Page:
Global demand in the aerospace sector continues to grow.

Indeed, air traffic has doubled over the last 13 years, reaching 4 billion passengers carried in one year in 2017: an overall growth of 7.6.

This growth is expected to continue according to IATA (International Air Transport Association), which forecasts a doubling of air traffic over the next 15 years.

In order to meet this growing demand, the number of aircraft is expected to grow considerably to about 45,000 by 2035: today 26,000 commercial aircraft are in use.

For the safety of all, extremely rigorous maintenance is required in this sector and at great cost:

The average cost of maintenance for an airline is estimated to be around $1,070 per flight hour according to an IATA survey of 49 airlines in 2016

But...what exactly is this maintenance?

The types of inspections are diverse: We have :

Visual inspection

In-depth inspection using specific procedures

Simple tests of calculators

Complex tests (e.g. engine tests)

In addition to these various tasks, there are maintenance tasks such as lubricating various mechanisms or replacing filters on the aircraft's systems, a task known as "Servicing".

Checks or inspections may result in repairs, refurbishments or replacements of equipment in accordance with the manufacturers' manuals and documents.

All these tasks are listed in a maintenance manual which defines the checks to be carried out and their periodicity: This periodicity comprises several levels:

Level A maintenance 

This is done every 500 flight hours (approximately every month). It is usually carried out in one night in an airport compound. The frequency of this type of maintenance changes depending on the type of aircraft, the number of cycles (1 take-off and 1 landing), or the number of flight hours since the last check.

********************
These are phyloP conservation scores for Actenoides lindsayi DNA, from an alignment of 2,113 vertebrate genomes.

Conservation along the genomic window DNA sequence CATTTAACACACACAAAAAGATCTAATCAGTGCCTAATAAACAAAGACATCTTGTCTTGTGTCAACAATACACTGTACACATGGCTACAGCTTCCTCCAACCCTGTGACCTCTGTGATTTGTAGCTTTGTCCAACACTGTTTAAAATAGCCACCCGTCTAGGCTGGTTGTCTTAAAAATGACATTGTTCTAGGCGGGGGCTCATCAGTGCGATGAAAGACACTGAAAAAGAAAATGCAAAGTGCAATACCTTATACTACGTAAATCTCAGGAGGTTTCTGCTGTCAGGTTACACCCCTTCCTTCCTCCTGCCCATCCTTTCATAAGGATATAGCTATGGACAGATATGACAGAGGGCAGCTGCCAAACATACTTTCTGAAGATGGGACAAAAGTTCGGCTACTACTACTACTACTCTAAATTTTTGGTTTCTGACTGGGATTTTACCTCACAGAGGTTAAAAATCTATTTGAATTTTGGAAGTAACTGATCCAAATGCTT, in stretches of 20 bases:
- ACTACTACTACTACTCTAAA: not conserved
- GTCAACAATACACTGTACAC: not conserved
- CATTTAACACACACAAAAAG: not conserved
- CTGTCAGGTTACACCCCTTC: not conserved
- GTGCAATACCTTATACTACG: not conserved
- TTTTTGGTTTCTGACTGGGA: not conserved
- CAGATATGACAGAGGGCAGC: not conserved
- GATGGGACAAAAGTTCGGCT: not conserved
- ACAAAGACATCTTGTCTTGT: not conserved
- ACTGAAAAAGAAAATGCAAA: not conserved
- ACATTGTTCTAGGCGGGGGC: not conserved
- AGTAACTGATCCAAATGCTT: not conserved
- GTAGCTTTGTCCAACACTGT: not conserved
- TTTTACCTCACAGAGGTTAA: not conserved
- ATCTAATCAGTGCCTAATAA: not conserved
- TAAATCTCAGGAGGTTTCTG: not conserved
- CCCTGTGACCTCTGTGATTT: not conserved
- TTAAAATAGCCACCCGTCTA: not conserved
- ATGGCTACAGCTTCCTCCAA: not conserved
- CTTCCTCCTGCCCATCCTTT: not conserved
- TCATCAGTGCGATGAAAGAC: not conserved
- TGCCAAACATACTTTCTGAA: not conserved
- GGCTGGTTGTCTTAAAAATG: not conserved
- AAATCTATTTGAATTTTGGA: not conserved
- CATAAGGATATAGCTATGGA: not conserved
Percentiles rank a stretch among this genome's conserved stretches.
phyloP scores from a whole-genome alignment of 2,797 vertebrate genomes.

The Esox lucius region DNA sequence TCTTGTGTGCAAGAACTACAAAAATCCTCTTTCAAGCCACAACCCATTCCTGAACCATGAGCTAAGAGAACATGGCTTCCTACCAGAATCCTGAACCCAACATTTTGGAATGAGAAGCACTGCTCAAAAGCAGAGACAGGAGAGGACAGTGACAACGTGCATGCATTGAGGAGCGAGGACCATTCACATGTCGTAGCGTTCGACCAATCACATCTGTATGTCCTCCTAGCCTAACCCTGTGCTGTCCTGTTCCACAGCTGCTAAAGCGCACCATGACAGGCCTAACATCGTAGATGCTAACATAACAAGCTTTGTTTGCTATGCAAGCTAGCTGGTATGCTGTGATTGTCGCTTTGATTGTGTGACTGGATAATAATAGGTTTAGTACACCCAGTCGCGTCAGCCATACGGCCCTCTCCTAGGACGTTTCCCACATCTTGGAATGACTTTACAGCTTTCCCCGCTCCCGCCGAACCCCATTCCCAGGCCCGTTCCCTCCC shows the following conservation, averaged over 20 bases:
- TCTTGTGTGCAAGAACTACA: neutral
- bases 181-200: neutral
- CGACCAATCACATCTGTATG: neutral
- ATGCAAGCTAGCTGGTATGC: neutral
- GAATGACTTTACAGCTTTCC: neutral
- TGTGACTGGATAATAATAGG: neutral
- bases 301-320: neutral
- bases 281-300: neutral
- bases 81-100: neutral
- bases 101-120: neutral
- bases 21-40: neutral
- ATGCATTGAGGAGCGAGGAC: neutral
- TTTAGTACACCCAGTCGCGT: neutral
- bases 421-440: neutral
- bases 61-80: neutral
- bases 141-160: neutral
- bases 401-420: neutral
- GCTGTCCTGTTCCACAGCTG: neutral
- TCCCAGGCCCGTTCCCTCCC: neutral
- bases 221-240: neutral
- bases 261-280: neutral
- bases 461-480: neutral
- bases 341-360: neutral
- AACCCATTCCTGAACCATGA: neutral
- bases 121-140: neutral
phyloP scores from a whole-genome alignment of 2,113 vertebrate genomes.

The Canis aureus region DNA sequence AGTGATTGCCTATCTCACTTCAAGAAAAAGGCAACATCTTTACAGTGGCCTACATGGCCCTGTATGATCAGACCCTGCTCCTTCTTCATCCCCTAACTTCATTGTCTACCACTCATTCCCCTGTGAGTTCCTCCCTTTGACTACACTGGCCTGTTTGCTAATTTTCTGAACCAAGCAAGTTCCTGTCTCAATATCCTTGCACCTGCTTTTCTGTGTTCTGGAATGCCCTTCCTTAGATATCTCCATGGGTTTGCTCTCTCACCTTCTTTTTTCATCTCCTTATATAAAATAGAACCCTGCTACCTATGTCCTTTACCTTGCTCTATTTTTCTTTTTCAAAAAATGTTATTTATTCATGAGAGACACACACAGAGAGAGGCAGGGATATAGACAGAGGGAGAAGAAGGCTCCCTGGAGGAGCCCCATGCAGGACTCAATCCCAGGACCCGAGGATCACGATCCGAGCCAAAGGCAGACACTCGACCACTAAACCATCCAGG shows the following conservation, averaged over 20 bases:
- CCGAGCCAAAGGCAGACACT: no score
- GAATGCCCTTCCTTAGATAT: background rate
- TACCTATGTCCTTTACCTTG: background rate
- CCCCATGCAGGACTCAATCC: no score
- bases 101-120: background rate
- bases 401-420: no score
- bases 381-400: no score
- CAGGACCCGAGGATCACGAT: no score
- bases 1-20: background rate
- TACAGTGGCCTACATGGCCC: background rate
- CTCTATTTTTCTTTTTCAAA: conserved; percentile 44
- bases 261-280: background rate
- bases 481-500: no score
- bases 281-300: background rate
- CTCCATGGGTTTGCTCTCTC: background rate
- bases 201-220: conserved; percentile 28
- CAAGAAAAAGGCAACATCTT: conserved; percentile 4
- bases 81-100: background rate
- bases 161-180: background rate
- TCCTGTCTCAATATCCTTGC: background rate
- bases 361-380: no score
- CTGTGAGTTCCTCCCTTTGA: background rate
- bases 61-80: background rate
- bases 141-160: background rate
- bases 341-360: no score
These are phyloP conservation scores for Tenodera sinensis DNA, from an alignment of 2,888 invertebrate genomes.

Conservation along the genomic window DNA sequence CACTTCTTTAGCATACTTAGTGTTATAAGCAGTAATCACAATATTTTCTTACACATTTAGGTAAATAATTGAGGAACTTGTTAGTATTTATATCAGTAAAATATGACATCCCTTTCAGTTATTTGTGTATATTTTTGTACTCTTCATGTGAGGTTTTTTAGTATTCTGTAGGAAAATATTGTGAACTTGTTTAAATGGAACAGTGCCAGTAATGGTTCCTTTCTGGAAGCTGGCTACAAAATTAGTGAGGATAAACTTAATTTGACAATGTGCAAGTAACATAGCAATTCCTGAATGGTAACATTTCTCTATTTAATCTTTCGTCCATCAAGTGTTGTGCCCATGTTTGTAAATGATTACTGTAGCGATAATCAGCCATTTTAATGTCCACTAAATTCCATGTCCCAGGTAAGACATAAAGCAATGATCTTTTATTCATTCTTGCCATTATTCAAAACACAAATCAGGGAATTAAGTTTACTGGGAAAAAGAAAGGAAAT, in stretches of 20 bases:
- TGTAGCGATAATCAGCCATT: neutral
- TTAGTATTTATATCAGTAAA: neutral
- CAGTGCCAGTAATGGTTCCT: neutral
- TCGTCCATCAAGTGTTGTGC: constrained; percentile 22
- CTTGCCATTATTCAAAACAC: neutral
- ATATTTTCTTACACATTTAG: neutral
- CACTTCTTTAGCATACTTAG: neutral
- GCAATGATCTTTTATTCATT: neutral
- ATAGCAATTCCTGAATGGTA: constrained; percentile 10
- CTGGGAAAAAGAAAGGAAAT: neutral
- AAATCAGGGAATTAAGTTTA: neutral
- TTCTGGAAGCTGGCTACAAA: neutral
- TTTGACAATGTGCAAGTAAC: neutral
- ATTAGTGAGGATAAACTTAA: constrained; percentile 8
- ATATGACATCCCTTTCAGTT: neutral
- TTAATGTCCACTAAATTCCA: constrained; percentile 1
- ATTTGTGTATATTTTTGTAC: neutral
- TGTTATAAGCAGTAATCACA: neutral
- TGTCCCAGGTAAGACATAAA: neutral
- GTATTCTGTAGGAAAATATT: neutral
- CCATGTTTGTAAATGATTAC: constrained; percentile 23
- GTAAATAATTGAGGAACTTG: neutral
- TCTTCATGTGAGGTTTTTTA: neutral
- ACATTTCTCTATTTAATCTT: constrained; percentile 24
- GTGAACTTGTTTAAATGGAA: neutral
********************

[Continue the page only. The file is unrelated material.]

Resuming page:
Level B maintenance

This maintenance is carried out every 3 months (approximately). This check is usually carried out during the night in an airport enclosure

Level C maintenance

This is done every 12-18 months or according to a set number of flight hours. This inspection takes the aircraft out of service and requires a lot of space - usually in a maintenance hangar.

Level D maintenance

 This phase is also known as a heavy maintenance visit. It is carried out every 4-5 years. It requires more time and space than other types of maintenance and must be carried out in a maintenance hangar. It lasts a minimum of two weeks, sometimes up to 2 or 3 months depending on the type of aircraft, its age and the number of flying hours.

These Category D checks are heavy checks called overhauls. The aircraft is grounded for an extended period of time, during which all components are inspected and repaired if necessary. An overhaul of a large aircraft typically involves the performance of some 10-15,000 complex, precise, and strictly regulated tasks. The tests that manufacturers impose correspond to a defined number of flight hours or an estimated life span of a given aircraft. Maintenance is carried out according to a rhythm determined by the manufacturers, in a strict manner. The hours of repairs vary according to the type of fleet

All of this maintenance called "MRO" (Maintenance, Repair and Overhaul) can be greatly facilitated by good CMMS software: the best software able to analyse this mass of information

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